The above story is based on materials provided by NASA/Goddard Space Flight Center--EOS Project Science Office. Note: Materials may be edited for content and length.


Cite This Page:

NASA/Goddard Space Flight Center--EOS Project Science Office. "Remotely Sensing City Growth And Landscape Changes." ScienceDaily. ScienceDaily, 12 April 2000. <www.sciencedaily.com/releases/2000/04/000406090328.htm>.
NASA/Goddard Space Flight Center--EOS Project Science Office. (2000, April 12). Remotely Sensing City Growth And Landscape Changes. ScienceDaily. Retrieved October 22, 2014 from www.sciencedaily.com/releases/2000/04/000406090328.htm
NASA/Goddard Space Flight Center--EOS Project Science Office. "Remotely Sensing City Growth And Landscape Changes." ScienceDaily. www.sciencedaily.com/releases/2000/04/000406090328.htm (accessed October 22, 2014).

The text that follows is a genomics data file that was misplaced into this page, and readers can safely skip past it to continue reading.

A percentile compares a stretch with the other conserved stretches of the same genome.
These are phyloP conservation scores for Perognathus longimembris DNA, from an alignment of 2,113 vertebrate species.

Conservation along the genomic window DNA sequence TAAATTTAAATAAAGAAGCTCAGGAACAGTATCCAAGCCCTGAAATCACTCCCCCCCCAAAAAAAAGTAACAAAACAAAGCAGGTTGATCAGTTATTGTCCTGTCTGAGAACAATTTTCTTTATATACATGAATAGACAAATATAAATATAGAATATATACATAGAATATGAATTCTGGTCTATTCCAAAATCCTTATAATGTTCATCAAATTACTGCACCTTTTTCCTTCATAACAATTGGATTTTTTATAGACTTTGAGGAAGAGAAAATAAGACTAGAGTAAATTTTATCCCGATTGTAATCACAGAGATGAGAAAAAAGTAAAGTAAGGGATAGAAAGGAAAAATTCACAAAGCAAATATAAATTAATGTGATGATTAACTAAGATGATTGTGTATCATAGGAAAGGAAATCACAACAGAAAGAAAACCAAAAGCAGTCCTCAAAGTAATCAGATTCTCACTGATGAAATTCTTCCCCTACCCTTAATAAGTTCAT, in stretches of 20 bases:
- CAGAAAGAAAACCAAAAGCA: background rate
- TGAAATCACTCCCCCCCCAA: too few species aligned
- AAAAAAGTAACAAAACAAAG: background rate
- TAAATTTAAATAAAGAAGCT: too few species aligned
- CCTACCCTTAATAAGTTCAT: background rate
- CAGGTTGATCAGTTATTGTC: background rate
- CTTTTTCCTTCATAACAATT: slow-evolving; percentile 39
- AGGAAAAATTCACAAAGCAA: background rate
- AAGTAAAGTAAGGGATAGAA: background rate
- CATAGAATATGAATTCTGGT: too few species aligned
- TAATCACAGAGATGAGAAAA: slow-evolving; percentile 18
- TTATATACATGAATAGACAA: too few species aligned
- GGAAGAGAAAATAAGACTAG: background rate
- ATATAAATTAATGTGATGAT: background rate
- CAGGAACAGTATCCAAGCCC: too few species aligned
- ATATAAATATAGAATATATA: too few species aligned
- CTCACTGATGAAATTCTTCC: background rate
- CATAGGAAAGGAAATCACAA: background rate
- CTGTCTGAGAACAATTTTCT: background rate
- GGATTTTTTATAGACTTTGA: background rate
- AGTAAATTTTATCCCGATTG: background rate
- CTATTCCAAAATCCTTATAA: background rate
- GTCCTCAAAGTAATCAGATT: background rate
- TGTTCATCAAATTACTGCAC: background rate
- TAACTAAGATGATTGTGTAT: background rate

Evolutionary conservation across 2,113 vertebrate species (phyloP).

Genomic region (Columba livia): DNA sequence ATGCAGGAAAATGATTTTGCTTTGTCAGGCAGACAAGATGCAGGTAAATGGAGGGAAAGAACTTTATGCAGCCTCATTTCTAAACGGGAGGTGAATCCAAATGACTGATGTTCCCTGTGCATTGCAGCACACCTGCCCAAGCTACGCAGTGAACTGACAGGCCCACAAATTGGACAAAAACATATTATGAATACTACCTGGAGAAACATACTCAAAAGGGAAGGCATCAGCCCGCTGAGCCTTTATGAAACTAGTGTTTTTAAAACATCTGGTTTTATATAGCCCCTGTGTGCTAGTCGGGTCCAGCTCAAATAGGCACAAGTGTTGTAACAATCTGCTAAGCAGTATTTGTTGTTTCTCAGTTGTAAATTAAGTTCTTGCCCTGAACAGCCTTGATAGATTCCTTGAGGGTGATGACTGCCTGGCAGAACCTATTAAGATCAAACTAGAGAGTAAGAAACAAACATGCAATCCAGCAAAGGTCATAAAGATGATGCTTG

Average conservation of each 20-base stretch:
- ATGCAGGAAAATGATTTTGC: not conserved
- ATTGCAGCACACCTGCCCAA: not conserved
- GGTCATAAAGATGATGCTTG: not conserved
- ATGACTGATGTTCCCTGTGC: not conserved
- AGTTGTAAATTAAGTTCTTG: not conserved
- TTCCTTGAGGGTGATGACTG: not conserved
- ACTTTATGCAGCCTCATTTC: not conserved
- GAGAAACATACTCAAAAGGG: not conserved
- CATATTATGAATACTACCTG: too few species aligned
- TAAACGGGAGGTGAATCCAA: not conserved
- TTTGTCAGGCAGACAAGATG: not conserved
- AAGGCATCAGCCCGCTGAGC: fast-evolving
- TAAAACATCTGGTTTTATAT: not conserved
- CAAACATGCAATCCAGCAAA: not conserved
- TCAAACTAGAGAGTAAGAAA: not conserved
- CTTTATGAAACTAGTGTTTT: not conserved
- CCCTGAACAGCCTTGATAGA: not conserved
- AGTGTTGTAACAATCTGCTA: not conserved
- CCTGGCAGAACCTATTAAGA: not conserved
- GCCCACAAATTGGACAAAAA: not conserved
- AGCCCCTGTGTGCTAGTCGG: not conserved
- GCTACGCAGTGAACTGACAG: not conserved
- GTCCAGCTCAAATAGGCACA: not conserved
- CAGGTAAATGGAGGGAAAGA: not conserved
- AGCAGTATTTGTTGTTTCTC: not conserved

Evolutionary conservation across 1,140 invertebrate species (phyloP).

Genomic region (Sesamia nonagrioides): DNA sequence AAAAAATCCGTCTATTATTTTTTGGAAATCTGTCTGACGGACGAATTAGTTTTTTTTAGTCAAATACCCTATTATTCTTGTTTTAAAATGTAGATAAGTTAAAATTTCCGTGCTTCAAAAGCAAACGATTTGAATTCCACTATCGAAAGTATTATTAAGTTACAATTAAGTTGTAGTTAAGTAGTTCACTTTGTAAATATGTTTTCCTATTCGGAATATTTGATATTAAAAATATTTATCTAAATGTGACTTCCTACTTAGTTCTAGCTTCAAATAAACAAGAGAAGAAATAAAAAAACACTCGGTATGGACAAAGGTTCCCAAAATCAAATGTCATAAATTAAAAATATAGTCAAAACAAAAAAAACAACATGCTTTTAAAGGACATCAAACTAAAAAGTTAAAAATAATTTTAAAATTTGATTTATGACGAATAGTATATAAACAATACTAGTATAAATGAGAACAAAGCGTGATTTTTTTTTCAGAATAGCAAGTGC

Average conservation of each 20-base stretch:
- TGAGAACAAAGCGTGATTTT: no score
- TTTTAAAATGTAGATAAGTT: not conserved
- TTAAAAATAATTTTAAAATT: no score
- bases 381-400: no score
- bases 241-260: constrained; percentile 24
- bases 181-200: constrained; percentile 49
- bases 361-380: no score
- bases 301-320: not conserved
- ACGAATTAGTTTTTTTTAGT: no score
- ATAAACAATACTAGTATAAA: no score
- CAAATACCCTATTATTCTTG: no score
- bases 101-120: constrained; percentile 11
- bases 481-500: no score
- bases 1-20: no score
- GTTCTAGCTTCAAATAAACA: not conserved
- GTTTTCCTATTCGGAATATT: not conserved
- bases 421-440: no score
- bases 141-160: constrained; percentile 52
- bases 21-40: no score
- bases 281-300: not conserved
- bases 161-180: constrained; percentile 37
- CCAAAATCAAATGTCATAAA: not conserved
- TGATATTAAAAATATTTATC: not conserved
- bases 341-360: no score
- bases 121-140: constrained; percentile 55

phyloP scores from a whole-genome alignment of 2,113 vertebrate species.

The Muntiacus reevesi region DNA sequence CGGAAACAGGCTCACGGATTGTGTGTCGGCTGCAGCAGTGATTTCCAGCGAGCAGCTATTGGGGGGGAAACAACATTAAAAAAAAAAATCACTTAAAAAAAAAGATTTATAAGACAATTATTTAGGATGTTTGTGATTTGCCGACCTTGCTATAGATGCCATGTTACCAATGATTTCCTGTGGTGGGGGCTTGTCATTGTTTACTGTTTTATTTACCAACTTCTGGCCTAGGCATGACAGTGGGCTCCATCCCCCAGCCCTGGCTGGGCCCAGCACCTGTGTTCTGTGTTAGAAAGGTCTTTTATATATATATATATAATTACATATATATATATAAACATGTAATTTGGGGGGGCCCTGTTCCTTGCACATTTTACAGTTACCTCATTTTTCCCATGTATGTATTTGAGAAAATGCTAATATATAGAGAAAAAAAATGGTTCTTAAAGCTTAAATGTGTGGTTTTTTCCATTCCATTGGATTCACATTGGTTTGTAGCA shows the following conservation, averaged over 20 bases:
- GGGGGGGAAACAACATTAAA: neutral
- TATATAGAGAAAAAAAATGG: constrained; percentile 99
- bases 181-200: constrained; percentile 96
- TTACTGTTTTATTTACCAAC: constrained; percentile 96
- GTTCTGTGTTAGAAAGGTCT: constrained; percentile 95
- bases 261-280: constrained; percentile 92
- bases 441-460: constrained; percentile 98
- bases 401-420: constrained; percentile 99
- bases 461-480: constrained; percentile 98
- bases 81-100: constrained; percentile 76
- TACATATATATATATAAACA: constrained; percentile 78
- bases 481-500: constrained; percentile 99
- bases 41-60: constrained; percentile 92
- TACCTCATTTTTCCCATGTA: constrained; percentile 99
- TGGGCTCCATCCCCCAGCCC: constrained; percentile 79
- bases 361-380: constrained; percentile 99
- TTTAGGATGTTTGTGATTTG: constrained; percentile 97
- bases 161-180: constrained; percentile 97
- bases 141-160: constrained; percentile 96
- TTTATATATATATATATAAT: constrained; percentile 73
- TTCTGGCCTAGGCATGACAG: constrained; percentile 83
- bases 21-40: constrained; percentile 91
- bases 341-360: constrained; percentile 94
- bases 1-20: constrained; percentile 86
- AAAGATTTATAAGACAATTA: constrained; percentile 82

Share This



More Earth & Climate News

Wednesday, October 22, 2014

Featured Research

from universities, journals, and other organizations


Featured Videos

from AP, Reuters, AFP, and other news services

Traditional Farming Methods Gaining Ground in Mali

Traditional Farming Methods Gaining Ground in Mali

AFP (Oct. 20, 2014) He is leading a one man agricultural revolution in Mali - Oumar Diatabe uses traditional farming methods to get the most out of his land and is teaching others across the country how to do the same. Duration: 01:44 Video provided by AFP
Powered by NewsLook.com
How Detroit's Money Woes Led To U.N.-Condemned Water Cutoffs

How Detroit's Money Woes Led To U.N.-Condemned Water Cutoffs

Newsy (Oct. 20, 2014) The United Nations says water is a human right, but should it be free? Detroit has cut off water to residents who can't pay, and the U.N. isn't happy. Video provided by Newsy
Powered by NewsLook.com
Hey, Doc! Sewage, Beer and Food Scraps Can Power Chevrolet’s Bi-Fuel Impala